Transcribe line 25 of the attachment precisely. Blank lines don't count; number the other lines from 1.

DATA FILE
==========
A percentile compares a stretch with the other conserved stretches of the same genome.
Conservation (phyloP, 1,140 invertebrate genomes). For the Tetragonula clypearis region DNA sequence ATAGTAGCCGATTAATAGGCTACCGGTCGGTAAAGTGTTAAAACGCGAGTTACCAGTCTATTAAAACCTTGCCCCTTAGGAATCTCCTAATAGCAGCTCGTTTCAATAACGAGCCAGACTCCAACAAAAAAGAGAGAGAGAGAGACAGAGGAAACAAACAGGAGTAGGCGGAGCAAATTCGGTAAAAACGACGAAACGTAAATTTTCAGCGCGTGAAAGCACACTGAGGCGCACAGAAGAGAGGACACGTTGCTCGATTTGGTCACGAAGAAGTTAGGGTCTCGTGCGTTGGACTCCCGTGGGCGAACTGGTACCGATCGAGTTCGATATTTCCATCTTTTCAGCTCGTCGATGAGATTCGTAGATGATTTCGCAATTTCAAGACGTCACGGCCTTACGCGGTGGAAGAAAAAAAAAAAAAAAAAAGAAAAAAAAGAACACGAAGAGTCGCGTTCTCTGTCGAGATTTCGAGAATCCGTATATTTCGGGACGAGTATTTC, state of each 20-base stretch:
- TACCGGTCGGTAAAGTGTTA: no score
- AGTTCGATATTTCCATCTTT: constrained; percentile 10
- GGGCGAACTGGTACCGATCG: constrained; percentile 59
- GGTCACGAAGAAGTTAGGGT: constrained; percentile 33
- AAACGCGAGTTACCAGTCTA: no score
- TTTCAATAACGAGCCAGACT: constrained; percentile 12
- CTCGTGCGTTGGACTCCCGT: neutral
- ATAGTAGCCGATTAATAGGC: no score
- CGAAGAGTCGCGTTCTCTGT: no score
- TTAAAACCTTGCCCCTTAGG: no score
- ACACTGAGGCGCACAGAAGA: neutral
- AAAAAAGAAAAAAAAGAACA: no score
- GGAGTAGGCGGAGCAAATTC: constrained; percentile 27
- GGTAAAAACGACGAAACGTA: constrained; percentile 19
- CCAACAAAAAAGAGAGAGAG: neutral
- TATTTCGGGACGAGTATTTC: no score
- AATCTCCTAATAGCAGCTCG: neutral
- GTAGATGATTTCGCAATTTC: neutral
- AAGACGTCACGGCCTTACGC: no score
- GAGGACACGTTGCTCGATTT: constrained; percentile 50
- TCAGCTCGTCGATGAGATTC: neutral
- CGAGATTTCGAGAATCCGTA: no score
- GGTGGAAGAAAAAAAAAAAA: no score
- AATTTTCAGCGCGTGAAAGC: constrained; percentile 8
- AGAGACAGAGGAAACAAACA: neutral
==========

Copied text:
- GGTGGAAGAAAAAAAAAAAA: no score